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Foxglove Care Limited - 1 The Causeway Good

Reports


Inspection carried out on 18 August 2020

During an inspection looking at part of the service

Foxglove Care Limited – 1 The Causeway is a small residential care home, registered to provide support to three younger adults who may be living with a physical disability, learning disability and autism. The service was supporting two people at the time of our inspection.

We found the following examples of good practice.

• The service operated a booking system for visitors. All visitors were asked to complete a Covid-19 questionnaire and have their temperature checked before entering the service. All visitors had access to alcohol gel and face masks during their visit.

• Staff were wearing PPE in line with government guidance and designated areas were set up within the service for staff to remove and apply PPE. Staff supported people to wear PPE when going out into the community.

• The service communicated with relatives to promote people’s wellbeing. Staff were in regular contact with relatives to encourage outings and visits in the garden, whilst following social distancing guidance.

• People’s care plans reflected the support required to manage risks associated with the Covid-19 virus and provided staff information on how to maintain people’s wellbeing.

Further information is in the detailed findings below.

Inspection carried out on 19 December 2019

During a routine inspection

About the service

Foxglove Care Limited – 1 The Causeway is a small residential care home, in a residential area which is close to local shops and amenities. The service is registered to provide support to three younger adults who may be living with a physical disability, learning disability and autism. The service was supporting two people at the time of our inspection.

The service demonstrated the principles and values that underpin Registering the Right Support and other best practice guidance. This ensures that people who use the service can live as full a life as possible and achieve the best possible outcomes. The principles reflect the need for people with learning disabilities and/or autism to live meaningful lives that include control, choice, and independence. People using the service receive planned and co-ordinated person-centred support that is appropriate and inclusive for them.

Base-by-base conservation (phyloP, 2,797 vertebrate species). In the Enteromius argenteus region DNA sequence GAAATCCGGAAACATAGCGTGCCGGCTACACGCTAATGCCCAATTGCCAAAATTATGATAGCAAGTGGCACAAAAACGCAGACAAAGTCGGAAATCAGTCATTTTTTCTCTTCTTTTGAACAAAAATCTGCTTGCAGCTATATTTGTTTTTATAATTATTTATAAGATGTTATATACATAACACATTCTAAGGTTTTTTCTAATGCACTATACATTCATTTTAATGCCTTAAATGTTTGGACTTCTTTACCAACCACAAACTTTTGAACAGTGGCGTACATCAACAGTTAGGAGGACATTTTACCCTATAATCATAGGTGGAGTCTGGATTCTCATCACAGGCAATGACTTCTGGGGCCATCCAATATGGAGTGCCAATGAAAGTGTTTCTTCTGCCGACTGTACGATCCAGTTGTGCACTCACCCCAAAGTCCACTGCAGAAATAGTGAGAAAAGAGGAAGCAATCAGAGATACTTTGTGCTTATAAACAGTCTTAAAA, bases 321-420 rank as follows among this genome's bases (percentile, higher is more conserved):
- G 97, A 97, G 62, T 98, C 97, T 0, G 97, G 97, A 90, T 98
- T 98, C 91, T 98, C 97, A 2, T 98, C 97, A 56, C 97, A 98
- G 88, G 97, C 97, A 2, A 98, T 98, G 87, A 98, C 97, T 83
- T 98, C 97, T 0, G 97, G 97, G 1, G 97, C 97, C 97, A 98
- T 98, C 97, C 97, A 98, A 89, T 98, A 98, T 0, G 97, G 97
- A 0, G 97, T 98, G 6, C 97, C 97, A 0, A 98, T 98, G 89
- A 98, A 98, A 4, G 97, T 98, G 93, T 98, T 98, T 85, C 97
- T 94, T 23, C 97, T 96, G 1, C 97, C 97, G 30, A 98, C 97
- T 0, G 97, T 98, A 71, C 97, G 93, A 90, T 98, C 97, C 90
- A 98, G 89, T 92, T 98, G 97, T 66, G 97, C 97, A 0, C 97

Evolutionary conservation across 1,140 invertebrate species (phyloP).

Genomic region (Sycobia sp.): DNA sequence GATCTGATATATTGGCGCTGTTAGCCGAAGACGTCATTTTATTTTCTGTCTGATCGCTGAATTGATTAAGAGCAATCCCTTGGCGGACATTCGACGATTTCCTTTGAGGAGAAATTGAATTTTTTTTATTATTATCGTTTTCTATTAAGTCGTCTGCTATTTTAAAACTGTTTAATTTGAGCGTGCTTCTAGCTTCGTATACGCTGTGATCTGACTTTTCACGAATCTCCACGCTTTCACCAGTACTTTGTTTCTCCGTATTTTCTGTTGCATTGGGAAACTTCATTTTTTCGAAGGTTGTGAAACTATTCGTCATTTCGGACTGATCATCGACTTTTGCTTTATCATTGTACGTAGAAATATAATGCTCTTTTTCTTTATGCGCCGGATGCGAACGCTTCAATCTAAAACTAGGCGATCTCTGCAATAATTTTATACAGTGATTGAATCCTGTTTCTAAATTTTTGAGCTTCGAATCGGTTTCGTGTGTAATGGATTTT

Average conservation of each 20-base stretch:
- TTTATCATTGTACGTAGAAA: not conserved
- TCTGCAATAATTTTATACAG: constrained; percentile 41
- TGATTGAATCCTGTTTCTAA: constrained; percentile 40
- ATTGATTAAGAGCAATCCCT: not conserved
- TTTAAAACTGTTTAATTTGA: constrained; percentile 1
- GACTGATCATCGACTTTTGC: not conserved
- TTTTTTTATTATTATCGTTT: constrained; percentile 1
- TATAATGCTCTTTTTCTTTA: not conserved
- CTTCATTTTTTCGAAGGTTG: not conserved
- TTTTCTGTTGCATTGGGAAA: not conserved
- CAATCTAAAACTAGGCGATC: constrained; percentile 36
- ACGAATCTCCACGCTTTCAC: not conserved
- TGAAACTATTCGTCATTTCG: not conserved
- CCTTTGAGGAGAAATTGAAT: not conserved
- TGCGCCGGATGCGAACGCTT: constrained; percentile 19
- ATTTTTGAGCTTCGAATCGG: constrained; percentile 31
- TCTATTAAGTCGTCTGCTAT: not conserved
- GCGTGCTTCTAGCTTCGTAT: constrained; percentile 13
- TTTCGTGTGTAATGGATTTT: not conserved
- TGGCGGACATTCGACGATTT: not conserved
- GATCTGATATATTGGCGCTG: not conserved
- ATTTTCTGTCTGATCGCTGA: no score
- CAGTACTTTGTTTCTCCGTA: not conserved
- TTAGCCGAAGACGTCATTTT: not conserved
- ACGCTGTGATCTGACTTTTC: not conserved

People’s experience of using this service and what we found

Dedicated staff provided exceptional care tailored to people’s needs and preferences, which enabled people to achieve positive outcomes. Staff were creative in communicating with people and supported them to develop their communication skills. People accessed a wide variety of meaningful activities and were supported to maintain their relationships with family and friends.

People’s independence was promoted as staff encouraged choice, control and inclusion in the local community in line with the principles and values of Registering the Right Support and other best practice guidance. This enabled people who use the service to develop their skills and independence, achieve positive outcomes and live as full a life as possible.

Staff were kind, caring and had developed positive relationships with people and their families. Staff provided appropriate support and ensured people accessed healthcare services when needed and followed professional advice. People were encouraged to eat a healthy diet and received their medicines as prescribed.